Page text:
Imperial Triumphant interview (05/2019)


With: Zachary Ezrin, Kenny Grohowski, Steve Blanco
Conducted by: RaduP, Apothecary (in person)
Published: 30.05.2019

Band profile:

Imperial Triumphant


Our interview with Imperial Triumphant is both early and very late. First Apothecary tried interviewing them when they toured Florida and that didn't work out, so seeing them touring my city (just a week after seeing them close Roadburn Festival), I took the opportunity and delivered the questions (along with my own contributions) to them. But at the same time, I wanted to publish this interview right after the Roadburn article for the fourth day, but at this pace, it would've taken forever. So here we are, getting some insight on the band's deconstructionalist, jazzy and esoteric take on extreme metal.





Radu: Okay, I have started recording. Introduce yourselves first.

Steve: Steve Blanco. I play the bass.

Kenny: Kenny Grohowski. I play drums.

Zack: Zachary Ilya Ezrin, guitars and vocals.

Radu: Okay. Listening to Imperial Triumphant, it really seems as though there are many different possible genres that you enjoy and take influence from. What was the type of music you fell in love with first and what drew you to it?

Zack: First as a band, or…?

Radu: As a person.

Zack: Rock'n'roll. Jimi Hendrix, Led Zeppelin.

Kenny: My family were in a pretty popular salsa band back in the '70s and '80s, so I guess I was exposed to that first, but they were musicians, so all kinds of music.

Steve: My earliest memory of music is The Rite Of Spring by [Igor] Stravinsky. My father had a lot of records and that shaped a lot of things, and then rock'n'roll.

Radu: Classical came before rock'n'roll.

Kenny: Yeah.

Radu: As layered as your compositions are and especially considering the jazz influence, it's a bit difficult to believe that the songwriting of Imperial Triumphant is planned out too far in advance. How mapped-out is your songwriting, exactly? Where is the line drawn between a pre-established concept and natural improvisation?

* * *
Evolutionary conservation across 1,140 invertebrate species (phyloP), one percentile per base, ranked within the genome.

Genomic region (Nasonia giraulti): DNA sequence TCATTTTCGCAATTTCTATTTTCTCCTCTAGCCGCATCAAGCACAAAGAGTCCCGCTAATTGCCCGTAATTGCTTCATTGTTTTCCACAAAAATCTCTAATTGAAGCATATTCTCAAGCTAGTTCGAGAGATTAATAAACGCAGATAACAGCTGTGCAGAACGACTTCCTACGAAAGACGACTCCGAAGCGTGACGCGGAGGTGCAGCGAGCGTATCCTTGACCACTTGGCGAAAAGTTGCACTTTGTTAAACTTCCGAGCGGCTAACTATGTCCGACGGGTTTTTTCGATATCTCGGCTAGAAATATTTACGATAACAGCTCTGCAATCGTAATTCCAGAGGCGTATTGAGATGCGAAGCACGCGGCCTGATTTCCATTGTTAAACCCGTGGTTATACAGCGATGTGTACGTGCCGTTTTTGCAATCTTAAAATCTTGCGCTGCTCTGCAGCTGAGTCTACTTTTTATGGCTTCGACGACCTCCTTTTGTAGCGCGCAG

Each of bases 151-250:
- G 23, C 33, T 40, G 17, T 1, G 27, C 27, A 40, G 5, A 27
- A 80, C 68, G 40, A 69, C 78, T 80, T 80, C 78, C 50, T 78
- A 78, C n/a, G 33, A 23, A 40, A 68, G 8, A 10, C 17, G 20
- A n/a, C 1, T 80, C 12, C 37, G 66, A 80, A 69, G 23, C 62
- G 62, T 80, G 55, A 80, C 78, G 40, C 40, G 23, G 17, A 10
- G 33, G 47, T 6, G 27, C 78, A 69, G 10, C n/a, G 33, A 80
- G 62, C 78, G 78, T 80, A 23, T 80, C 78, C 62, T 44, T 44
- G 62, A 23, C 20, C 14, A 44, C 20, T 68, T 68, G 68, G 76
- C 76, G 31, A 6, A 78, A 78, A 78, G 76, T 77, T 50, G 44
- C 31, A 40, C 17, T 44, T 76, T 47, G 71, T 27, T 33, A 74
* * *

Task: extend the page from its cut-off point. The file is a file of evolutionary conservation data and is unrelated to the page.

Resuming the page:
Zack: I think that there's nothing really, completely out of nowhere. If we're going to improvise, it's going to have a concept around it; it's going to have something to do with what we're doing. A lot of our songs are extremely written out, to the point where every note is accounted for on sheet music, and then some are, "Here's a concept. Let's rehearse it five times and go in the studio and see what happens", or just go in the studio and see what happens.

Kenny: That pretty much sums it up.

Steve: Yeah.

Kenny: The vast majority of the music we're playing is written out and what improvising you're hearing is happening in what we call "comping", which is essentially responding with musical ideas that are based off of what the other musicians are playing and based off the repertoire and the source material, which is the song, so most of what we're doing even when we're improvising is coming from either the song or reacting to maybe how he's playing the bass or how he's playing guitar that day or how I'm playing drums. The music is mostly composed; it's just how we go about it is where the improvisation actually takes place. They're not improv songs, with the exception of something like "Mother Machine" or "Luxury In Death", which are by nature improv songs. It's like, here's the cell of an idea or here's some chord changes and we're gonna improvise around the melody like you would in a jazz context.